May 1999

The CONSORT StatementWill It Lead to Improved Reporting of Clinical Trials in Ophthalmology?

Author Affiliations

Copyright 1999 American Medical Association. All Rights Reserved. Applicable FARS/DFARS Restrictions Apply to Government Use.1999

Arch Ophthalmol. 1999;117(5):677-680. doi:10.1001/archopht.117.5.677


Beyond CONSORT: Need for Improved Reporting Standards for Clinical Trials

Curtis L. Meinert, PhD.

The increasing use of trials as vehicles for choosing among treatments has fueled drives for standardizing the way trials are reported. These drives have been propelled by editors, frustrated readers, and meta-analysts desiring the same basic information and counts.

There is no doubt that all of these groups would benefit from better reporting of trials and by analyses subsumed under the heading analysis by treatment assignment or analysis by intention to treat. To that end, there are reasons to applaud the efforts of biomedical journals to support the Consolidated Standards of Reporting Trials (CONSORT) statement. Content suggestions and checklists are useful in preparing reports of trials. Hence, the CONSORT checklist is useful. A worthwhile addition to the list would be an item on treatment effects monitoring, since monitoring is part and parcel of most randomized trials.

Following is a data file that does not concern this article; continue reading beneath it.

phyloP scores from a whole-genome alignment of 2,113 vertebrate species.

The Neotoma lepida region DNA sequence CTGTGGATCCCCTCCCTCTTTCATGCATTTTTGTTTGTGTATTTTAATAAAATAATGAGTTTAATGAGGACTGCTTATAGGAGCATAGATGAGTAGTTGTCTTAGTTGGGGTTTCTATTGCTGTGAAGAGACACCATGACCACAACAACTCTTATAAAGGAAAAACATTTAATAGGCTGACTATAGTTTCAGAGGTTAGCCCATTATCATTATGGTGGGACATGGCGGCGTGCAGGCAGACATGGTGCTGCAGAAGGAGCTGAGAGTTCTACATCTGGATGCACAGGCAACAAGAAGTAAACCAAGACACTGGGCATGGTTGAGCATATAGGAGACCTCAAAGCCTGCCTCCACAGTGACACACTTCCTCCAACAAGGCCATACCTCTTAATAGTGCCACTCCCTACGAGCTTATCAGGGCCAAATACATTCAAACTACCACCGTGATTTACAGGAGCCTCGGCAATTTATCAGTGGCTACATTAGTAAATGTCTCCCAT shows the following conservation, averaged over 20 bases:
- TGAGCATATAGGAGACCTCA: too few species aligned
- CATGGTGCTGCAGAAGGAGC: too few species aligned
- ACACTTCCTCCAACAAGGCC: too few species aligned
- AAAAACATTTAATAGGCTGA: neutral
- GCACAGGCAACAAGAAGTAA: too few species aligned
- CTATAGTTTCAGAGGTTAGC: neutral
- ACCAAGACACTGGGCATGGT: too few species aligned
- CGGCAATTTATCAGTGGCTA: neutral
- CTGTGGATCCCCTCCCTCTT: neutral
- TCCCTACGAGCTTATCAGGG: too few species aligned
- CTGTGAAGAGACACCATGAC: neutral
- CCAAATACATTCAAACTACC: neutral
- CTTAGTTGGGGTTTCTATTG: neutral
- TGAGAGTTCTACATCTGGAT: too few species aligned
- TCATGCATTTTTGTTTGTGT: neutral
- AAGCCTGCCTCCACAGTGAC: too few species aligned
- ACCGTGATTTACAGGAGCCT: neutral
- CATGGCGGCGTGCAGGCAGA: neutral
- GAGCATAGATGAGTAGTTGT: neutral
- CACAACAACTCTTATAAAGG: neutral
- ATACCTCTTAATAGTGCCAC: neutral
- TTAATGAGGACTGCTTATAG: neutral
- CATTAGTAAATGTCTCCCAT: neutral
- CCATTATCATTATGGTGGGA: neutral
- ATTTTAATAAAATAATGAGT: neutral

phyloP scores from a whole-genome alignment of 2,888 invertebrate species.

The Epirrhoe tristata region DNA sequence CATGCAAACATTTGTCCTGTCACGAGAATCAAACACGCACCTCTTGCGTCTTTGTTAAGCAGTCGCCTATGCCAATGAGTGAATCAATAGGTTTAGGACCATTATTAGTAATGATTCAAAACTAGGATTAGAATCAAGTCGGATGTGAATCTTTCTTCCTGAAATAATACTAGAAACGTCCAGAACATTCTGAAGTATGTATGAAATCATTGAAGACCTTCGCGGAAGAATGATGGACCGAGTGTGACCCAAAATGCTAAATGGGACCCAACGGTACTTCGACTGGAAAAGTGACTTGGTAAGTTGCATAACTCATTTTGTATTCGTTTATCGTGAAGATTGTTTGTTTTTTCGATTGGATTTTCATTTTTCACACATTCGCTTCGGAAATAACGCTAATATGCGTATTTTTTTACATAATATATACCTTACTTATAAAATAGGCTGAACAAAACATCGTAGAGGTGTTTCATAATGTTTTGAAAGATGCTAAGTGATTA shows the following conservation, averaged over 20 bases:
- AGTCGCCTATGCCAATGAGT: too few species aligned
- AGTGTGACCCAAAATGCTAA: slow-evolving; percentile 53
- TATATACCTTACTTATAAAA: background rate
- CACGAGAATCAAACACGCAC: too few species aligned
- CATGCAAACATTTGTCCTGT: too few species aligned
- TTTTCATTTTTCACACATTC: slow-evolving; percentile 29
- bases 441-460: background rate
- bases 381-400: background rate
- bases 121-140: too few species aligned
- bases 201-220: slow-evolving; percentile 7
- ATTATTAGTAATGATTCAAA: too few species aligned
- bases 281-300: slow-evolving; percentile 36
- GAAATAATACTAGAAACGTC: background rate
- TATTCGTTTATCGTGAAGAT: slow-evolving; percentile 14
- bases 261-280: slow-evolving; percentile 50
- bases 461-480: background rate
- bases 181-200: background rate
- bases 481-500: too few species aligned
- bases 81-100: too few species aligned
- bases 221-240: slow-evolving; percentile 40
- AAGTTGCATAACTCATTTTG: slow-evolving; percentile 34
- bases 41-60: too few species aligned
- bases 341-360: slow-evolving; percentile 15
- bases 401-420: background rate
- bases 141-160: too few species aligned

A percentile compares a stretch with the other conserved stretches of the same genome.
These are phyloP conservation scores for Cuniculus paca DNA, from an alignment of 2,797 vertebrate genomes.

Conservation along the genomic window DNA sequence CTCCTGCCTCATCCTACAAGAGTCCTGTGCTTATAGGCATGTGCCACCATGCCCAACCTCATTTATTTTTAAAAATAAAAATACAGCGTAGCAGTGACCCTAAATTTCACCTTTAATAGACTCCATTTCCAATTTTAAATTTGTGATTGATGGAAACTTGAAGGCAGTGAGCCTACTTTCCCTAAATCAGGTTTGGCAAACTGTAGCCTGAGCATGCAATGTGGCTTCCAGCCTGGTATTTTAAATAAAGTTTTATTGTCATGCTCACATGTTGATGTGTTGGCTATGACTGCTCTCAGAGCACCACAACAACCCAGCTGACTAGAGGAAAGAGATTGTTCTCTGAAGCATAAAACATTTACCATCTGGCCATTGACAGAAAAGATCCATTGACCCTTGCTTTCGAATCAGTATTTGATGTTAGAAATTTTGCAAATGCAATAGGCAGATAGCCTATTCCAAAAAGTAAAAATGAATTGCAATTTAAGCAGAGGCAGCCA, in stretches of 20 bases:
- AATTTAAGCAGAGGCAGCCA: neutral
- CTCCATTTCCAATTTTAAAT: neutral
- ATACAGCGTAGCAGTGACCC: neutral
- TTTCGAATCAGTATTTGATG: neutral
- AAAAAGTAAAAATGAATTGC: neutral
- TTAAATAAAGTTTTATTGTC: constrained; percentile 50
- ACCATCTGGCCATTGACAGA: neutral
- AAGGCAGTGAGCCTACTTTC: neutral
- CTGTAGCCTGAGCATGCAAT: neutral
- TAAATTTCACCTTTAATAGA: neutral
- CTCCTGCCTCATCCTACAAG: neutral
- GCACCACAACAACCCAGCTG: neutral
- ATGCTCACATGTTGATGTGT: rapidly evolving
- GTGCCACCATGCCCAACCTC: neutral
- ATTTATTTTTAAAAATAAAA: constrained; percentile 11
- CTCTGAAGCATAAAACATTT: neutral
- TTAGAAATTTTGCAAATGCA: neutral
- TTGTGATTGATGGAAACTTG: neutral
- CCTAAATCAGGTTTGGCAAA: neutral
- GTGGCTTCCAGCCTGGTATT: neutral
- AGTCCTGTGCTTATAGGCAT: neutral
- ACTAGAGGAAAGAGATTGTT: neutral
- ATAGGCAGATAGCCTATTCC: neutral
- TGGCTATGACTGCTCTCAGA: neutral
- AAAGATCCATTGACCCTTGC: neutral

Reprints:Curtis L. Meinert, PhD, Johns Hopkins University Center for Clinical Trials, 615 N Wolfe St, Room 5010, Baltimore, MD 21305 (e-mail:

Arch Ophthalmol 1999;117:677-680